Snakebite patients in Talloswarad of Baitadi die for want of treatmentSince treatment for snakebite is not possible in the entire district, patients have to be taken to Dadeldhura or Dhangadhi. Most of the patients die on the way to hospitals.
Fourteen-year-old Manisha Saud, a resident of Kusmaut settlement in Shivanath Rural Municipality-1, died of snakebite last Saturday. She was bitten by a snake at around 9am. “She died an hour and a half later,” said Bir Bahadur Saud, the victim’s uncle.
Manisha died in lack of timely treatment.
“We were in a dilemma. We didn’t know where to take her since the local health post does not have a snakebite treatment facility. If we were able to take her to the hospital immediately, she could have been saved,” said Bir Bahadur.
Kusmaut is a remote village in the Talloswarad area of Baitadi, a hill district in Sudurpaschim Province in farwestern Nepal. “Our settlement is in a remote location. It takes around four hours on foot to reach the nearest road. And it takes around 7-8 hours to go to the district headquarters or neighbouring Dadeldhura district. Patients of emergency cases like snakebite die on the way even if they are rushed to the hospital,” Bir Bahadur told the Post.
According to him, the locals of Talloswarad that comprises Shivanath and Pancheshwar rural municipalities generally go to Indian towns across the border for treatment. “But we cannot go to India in the rainy season as we have to risk our lives on wooden boats and tyre tubes to cross the Mahakali River. There aren’t any bridges across the Mahakali River,” he said.
Many people in the villages of Talloswarad die of snakebite every year due to a lack of timely treatment. According to the local residents, around 7-8 people die of snakebite in Shivanath and Pancheshwar rural municipalities every summer. However, neither the local units nor the health institutions have any data on snakebite deaths here.
Chaman Sarki of Aamchaur in Pancheshwar-4 is still haunted by last year’s incident. He lost his 11-year-old son to snakebite. “My son died as he could not get treatment. Many people lose their loved ones to snakebite every year. Many lives could be saved if treatment for snakebite was available locally,” lamented Sarki. “Despite the high death toll caused by snakebites, the government authorities and the local units do not pay much attention to the problem.”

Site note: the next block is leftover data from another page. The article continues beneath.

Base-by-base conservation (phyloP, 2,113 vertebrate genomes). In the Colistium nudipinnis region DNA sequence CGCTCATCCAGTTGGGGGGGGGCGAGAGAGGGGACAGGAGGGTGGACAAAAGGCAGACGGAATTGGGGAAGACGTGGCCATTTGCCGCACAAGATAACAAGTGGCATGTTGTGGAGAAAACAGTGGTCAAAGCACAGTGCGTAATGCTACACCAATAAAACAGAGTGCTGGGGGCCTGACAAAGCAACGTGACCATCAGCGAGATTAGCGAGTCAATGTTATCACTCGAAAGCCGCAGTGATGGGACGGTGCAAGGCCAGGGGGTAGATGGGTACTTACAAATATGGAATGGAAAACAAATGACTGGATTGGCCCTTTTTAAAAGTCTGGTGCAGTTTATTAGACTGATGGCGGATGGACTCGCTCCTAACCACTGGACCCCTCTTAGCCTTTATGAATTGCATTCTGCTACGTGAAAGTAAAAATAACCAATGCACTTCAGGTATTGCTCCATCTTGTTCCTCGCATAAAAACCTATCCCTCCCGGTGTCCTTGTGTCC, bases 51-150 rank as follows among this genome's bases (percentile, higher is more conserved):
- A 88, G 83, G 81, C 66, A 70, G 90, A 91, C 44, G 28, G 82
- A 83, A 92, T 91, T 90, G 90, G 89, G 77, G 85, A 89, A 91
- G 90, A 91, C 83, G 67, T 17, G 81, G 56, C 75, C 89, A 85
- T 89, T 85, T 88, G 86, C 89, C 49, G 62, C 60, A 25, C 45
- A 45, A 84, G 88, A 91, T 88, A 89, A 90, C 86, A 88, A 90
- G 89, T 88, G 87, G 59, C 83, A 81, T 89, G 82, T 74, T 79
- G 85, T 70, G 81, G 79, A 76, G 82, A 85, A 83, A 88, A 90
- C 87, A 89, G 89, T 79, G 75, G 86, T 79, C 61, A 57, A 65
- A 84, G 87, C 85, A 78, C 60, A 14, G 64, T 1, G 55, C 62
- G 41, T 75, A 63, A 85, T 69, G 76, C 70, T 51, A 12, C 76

Several settlements of Shivanath and Pancheshwar lie on the banks of the Mahakali River. Summer in the region is hot, almost like in the Tarai. “Snakes are a big terror during summer,” said Mohan Bahadur Chand, a resident of Pancheshwar-2. “We are afraid of snakes because we have lost many people to snakebites. Snakebite patients are taken to shamans instead of health institutions because shamans are easily available and doctors are not.”
Treatment of snakebite patients is not possible in the entire district of Baitadi so snakebite patients must be taken to Dadeldhura or Dhangadhi. “Since treatment is not possible in the district, snakebite patients generally do not visit health institutions. They try to find local cure but it doesn’t work most of the time,” said Yogesh Prasad Bhatta, chief at the District Health Office in Baitadi. “Yes, there is a need for a snakebite treatment centre in the district but such a centre cannot be set up without the support of the provincial and federal governments.”
Incidents of snakebites that result in deaths are common in Nepal but the problem remains grossly neglected. According to the World Health Organisation, some 20,000 people are bitten by snakes in Nepal each year, resulting in over 1,000 deaths. But health researchers say the actual numbers could be much higher as suggested by several studies.
A total of 90 snake species have been recorded in Nepal out of which 17 are considered highly venomous and dangerous.